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    Dont forget the MODULATING feature of a "mod/con" boiler--a good thing even when return temps aren't condensing.
    The obvious way to lower your return temp is to lower the supply temp by LOWERING your house's HEAT LOSS. Start with the "low hanging fruit": 1. air sealing, 2. more/better attic insulation--in this order.
    GGross
  • dko
    dko Member Posts: 589
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    You can lower temps and make the system as efficient as you want, but managing a customer's expectations is another checkpoint.

    You set up a nice efficient system with odr, but then customer complains he's not being blasted by heat in the bathroom. What do you do? Disable odr and let it fire at 180?

    A set and forget system is the most efficient, but that is also one of the hardest selling points in colder climate areas. Most don't want to be merely "comfortable" they want to feel the heat radiating around their body until they sweat and turn down the stat.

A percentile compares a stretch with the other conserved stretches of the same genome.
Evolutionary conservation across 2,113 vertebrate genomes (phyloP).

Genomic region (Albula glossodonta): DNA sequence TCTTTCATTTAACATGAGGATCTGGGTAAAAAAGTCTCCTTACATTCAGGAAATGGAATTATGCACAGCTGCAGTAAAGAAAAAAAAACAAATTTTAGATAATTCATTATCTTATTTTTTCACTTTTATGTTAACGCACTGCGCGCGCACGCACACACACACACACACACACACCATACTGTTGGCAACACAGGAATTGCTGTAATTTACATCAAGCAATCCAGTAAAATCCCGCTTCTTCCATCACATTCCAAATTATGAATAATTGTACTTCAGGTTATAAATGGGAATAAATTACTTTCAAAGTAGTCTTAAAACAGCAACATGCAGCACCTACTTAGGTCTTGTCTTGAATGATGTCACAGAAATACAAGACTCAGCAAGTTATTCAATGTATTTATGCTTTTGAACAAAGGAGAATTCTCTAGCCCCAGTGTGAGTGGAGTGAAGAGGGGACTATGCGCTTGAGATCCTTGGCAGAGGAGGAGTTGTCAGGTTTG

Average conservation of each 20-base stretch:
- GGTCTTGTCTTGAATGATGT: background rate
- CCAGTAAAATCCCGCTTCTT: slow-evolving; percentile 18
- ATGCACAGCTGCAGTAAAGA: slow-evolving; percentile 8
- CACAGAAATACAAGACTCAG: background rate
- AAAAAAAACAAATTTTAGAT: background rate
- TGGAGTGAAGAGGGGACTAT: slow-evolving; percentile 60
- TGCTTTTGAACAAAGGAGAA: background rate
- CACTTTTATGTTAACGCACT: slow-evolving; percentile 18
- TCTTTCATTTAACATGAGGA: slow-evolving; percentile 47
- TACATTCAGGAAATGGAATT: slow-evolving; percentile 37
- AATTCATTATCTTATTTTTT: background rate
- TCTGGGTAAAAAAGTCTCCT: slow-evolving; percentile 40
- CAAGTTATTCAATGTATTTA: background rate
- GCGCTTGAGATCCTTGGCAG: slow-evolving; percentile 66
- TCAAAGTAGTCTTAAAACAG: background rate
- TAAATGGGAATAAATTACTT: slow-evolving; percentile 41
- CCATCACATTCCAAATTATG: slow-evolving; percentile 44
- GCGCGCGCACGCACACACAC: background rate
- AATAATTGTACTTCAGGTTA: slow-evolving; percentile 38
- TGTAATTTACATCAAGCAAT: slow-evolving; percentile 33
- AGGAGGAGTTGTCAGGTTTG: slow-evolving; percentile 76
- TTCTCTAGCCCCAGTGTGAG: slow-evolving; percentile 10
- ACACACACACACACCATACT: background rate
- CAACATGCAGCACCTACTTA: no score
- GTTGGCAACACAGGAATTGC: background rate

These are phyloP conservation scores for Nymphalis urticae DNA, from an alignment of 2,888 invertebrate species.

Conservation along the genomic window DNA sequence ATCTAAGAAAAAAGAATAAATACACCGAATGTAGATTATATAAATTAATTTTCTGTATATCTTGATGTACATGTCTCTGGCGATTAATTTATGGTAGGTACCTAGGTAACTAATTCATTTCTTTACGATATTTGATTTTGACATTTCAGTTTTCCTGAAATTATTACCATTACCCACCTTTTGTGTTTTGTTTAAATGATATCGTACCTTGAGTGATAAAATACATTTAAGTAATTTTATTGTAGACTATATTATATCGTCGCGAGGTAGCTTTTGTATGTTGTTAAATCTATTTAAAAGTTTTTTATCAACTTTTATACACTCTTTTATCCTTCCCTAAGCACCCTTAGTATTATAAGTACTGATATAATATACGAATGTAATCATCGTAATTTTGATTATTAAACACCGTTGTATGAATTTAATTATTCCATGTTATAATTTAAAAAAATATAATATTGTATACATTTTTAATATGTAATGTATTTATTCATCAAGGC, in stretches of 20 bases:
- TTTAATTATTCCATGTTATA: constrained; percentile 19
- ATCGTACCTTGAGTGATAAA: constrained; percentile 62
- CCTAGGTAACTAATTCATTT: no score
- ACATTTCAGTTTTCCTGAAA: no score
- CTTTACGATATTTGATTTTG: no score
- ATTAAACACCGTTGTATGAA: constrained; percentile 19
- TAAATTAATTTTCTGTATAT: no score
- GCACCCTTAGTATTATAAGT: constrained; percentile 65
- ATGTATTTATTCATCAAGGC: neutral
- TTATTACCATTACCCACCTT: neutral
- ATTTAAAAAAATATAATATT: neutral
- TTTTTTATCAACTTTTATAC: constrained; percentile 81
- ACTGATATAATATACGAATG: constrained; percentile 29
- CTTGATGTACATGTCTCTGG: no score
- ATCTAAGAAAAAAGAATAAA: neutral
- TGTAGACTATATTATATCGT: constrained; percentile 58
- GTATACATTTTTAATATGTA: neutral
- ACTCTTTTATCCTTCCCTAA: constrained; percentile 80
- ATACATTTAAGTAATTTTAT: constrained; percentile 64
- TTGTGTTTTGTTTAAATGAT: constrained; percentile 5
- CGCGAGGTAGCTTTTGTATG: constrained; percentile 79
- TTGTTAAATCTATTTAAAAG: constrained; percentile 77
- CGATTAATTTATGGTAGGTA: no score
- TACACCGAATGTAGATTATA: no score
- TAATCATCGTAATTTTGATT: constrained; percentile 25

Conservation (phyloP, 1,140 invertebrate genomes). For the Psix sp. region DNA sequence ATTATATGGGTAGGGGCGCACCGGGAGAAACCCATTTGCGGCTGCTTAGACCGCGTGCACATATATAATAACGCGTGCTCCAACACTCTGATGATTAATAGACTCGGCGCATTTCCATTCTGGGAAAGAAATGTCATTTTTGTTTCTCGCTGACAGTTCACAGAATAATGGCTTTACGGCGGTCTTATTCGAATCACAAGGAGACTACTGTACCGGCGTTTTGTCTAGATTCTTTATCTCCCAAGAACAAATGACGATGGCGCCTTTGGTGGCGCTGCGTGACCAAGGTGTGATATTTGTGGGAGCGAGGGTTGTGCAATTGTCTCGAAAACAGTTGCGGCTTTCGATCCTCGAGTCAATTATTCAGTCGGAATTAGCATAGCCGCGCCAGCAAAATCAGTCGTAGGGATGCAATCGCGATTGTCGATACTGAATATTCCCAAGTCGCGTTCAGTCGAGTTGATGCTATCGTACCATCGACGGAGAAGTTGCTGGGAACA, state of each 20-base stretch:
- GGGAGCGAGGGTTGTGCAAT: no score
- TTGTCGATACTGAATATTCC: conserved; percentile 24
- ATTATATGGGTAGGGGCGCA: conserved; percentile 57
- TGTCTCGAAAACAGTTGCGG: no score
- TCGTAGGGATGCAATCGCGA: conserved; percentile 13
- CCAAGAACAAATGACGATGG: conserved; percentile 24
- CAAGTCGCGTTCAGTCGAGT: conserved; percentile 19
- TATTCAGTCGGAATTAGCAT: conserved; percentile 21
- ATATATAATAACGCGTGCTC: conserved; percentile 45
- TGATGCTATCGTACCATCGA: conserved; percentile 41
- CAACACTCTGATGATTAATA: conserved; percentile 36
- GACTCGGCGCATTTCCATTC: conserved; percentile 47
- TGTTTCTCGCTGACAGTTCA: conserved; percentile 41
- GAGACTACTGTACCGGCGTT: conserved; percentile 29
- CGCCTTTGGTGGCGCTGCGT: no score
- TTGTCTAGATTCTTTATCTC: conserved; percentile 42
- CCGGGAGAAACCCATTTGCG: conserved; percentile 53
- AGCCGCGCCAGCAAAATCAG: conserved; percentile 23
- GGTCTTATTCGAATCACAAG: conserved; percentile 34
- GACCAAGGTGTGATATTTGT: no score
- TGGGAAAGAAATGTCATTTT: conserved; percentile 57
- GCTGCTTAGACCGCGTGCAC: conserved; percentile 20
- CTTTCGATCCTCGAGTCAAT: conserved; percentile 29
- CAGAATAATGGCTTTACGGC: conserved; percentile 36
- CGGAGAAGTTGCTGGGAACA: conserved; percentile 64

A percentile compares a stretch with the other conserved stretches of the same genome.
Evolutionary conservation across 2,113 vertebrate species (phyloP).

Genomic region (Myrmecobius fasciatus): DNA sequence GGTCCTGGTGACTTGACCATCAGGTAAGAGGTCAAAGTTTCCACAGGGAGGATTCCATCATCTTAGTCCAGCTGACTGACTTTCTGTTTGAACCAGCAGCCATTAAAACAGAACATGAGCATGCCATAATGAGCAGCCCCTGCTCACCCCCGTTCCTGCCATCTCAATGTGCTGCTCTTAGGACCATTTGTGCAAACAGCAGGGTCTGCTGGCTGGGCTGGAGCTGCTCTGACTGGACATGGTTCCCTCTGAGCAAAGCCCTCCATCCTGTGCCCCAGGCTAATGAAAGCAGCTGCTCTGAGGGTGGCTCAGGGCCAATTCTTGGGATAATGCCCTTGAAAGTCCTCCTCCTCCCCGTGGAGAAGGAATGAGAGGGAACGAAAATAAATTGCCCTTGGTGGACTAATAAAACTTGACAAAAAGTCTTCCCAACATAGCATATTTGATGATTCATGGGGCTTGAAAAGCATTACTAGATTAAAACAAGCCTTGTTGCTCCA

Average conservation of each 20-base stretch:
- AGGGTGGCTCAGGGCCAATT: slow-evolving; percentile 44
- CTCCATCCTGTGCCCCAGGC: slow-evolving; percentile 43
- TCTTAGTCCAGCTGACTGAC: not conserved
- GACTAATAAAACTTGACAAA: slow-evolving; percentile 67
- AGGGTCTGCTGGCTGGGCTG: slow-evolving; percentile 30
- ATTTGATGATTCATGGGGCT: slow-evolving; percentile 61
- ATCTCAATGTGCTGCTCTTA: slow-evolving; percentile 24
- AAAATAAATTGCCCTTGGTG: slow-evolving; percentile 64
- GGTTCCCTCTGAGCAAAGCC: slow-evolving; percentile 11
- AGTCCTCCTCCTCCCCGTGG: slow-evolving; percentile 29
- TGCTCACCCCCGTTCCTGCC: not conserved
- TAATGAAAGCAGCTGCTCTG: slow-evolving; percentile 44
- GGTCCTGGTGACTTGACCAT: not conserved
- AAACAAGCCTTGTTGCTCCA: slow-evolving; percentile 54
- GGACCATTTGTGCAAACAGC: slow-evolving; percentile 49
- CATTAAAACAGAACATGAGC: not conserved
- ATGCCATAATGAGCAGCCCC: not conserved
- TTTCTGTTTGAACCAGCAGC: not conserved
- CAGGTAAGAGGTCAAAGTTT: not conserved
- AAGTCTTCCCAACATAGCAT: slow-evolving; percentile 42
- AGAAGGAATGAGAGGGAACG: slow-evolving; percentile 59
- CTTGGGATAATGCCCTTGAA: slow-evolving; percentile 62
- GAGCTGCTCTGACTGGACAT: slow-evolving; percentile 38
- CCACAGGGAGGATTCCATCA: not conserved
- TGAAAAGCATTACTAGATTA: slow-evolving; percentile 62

Discussions with the customer regarding this must be had before offering mod cons.
  • john123
    john123 Member Posts: 74
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    I understand that the lower the return temp, the greater the condensation, the greater the efficiency and the lower the cost. But what does the curve look like: is it linear? do you proportionally get more efficiency by lowering the return from 135 to 130 or from 130 to 125 or from 125 to 120 etc. etc.